Does money matter? An artificial intelligence approach

J. M. Binner*, B. Jones, G. Kendall, J. Tepper, P. Tino

*Corresponding author for this work

Research output: Chapter in Book/Report/Conference proceedingConference publication

Abstract

This paper provides the most complete evidence to date on the importance of monetary aggregates as a policy tool in an inflation forecasting experiment. Every possible definition of 'money' in the USA is being considered for the full data period (1960 -2006), in addition to two different approaches to constructing the benchmark asset, using the most sophisticated non-linear artificial intelligence techniques available, namely, recurrent neural networks, evolutionary strategies and kernel methods. Three top computer scientists in three top UK universities (Dr Peter Tino at the University of Birmingham, Dr Graham Kendall at the University of Nottingham and Dr Jonathan Tepper at Nottingham Trent University) are competing to find the best fitting US inflation forecasting models using their own specialist artificial intelligence techniques. Results will be evaluated using standard forecasting evaluation criteria and compared to forecasts from traditional econometric models produced by Dr Binner. This paper therefore addresses not only the most controversial questions in monetary economics -exactly how to construct monetary aggregates and to what level of aggregation, but also addresses the ever increasing role of artificial intelligence techniques in economics and how these methods can improve upon traditional econometric modelling techniques. Lessons learned from the experiment will have direct relevance for monetary policymakers around the world and econometricians/forecasters alike. Given the multidisciplinary nature of this work, the results will also add value to the existing knowledge of computer scientists in particular and more generally speaking, any scientist using artificial intelligence techniques.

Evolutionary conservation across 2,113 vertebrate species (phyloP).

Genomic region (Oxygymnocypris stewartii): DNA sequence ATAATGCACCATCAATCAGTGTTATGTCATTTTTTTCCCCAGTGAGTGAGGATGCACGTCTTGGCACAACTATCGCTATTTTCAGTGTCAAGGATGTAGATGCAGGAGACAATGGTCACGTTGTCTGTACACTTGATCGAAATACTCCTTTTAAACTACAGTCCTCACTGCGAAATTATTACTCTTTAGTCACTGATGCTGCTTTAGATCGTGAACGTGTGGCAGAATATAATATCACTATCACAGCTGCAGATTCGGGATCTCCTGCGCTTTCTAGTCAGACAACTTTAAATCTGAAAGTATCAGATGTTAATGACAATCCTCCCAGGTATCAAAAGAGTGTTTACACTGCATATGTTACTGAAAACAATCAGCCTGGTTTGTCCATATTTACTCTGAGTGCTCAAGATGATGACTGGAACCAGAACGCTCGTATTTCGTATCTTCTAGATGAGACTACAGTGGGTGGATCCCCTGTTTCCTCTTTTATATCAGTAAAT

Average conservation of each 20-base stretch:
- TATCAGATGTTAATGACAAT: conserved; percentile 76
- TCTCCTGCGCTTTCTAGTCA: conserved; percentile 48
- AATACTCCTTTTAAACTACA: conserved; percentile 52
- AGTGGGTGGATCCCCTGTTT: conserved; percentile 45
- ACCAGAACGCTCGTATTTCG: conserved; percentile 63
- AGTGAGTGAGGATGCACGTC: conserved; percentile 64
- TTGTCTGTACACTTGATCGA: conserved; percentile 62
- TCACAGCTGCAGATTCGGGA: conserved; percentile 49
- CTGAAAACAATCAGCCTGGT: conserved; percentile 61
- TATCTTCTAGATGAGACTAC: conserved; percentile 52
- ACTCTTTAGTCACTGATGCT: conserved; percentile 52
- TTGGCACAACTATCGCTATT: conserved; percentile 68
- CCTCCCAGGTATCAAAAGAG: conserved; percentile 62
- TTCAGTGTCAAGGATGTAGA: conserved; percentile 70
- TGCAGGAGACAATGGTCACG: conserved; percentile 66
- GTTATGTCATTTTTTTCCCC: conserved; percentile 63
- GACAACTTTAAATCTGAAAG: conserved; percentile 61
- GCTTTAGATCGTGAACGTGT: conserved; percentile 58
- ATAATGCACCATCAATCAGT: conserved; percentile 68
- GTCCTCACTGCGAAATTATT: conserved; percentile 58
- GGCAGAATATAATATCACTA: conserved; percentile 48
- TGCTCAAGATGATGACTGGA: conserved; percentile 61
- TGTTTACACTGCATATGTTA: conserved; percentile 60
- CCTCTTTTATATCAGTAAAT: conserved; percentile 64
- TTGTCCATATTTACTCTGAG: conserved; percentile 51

Original languageEnglish
Title of host publicationProceedings of the 9th Joint Conference on Information Sciences, JCIS 2006
PublisherAtlantis Press SARL
Volume2006
ISBN (Print)9078677015, 9789078677017
DOIs
Publication statusPublished - 1 Dec 2006
Event9th Joint Conference on Information Sciences, JCIS 2006 - Taiwan, ROC, United Kingdom
Duration: 8 Oct 200611 Oct 2006

Conference

Conference9th Joint Conference on Information Sciences, JCIS 2006
CountryUnited Kingdom
CityTaiwan, ROC
Period8/10/0611/10/06

Bibliographical note

© The authors. This is an open access article distributed under the CC BY-NC license.

Keywords

  • Divisia
  • Evolutionary strategies
  • Inflation
  • Kernel methods
  • Recurrent neural networks

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